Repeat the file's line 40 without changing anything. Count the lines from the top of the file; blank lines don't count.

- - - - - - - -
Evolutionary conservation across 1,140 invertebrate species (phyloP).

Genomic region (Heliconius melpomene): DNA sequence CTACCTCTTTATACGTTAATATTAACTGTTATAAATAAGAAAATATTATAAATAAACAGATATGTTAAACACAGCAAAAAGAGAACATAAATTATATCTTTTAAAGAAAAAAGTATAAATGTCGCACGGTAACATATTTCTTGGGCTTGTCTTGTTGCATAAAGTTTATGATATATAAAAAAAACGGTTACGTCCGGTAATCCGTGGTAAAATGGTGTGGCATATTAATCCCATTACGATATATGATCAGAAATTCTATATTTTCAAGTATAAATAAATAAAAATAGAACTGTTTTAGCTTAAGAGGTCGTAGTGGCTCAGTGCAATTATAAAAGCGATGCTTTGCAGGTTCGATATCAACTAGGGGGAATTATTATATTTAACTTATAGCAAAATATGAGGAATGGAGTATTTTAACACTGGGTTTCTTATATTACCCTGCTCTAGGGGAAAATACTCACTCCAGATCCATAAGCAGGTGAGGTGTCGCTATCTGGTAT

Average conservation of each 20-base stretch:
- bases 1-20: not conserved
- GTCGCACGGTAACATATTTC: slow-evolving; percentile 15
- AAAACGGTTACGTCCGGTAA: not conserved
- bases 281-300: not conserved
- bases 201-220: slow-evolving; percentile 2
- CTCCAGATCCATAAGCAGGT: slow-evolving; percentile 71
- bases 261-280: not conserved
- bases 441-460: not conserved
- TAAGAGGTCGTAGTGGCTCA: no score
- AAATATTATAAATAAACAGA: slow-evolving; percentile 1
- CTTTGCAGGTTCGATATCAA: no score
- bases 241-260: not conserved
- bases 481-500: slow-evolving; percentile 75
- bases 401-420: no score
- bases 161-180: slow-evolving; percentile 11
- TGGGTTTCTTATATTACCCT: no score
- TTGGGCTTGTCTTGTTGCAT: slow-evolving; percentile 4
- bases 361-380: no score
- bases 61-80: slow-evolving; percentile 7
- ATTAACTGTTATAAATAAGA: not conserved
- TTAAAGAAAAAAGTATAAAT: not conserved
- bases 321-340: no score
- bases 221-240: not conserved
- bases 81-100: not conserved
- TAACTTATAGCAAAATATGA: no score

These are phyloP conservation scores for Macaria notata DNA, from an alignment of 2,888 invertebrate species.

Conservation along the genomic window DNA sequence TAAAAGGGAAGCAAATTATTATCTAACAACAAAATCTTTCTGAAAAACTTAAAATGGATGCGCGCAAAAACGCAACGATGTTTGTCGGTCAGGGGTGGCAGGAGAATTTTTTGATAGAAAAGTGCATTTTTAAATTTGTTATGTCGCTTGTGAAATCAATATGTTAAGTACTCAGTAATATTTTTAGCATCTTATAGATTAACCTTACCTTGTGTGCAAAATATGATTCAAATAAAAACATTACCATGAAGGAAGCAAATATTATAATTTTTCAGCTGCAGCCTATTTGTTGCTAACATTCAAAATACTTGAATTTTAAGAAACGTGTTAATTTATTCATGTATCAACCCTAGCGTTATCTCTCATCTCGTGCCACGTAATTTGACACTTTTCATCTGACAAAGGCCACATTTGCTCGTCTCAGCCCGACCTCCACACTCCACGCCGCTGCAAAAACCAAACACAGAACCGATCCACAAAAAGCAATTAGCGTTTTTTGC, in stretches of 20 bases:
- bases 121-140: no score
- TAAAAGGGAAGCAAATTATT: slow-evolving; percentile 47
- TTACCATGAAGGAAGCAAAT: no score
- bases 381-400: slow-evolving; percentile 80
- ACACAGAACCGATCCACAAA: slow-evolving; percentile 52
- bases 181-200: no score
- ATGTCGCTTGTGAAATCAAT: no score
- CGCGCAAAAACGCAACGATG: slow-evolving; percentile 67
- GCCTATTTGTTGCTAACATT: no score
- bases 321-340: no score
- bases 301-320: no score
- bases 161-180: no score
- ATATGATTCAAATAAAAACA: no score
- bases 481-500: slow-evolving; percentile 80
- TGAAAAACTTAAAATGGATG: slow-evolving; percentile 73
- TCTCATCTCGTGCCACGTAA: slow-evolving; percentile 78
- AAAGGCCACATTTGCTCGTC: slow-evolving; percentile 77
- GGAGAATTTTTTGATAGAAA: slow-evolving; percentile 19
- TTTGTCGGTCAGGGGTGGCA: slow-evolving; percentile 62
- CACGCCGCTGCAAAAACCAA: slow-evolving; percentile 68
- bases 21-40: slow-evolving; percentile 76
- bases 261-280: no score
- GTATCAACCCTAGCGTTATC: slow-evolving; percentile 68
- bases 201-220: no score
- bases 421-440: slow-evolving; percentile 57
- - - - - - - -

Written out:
- bases 321-340: no score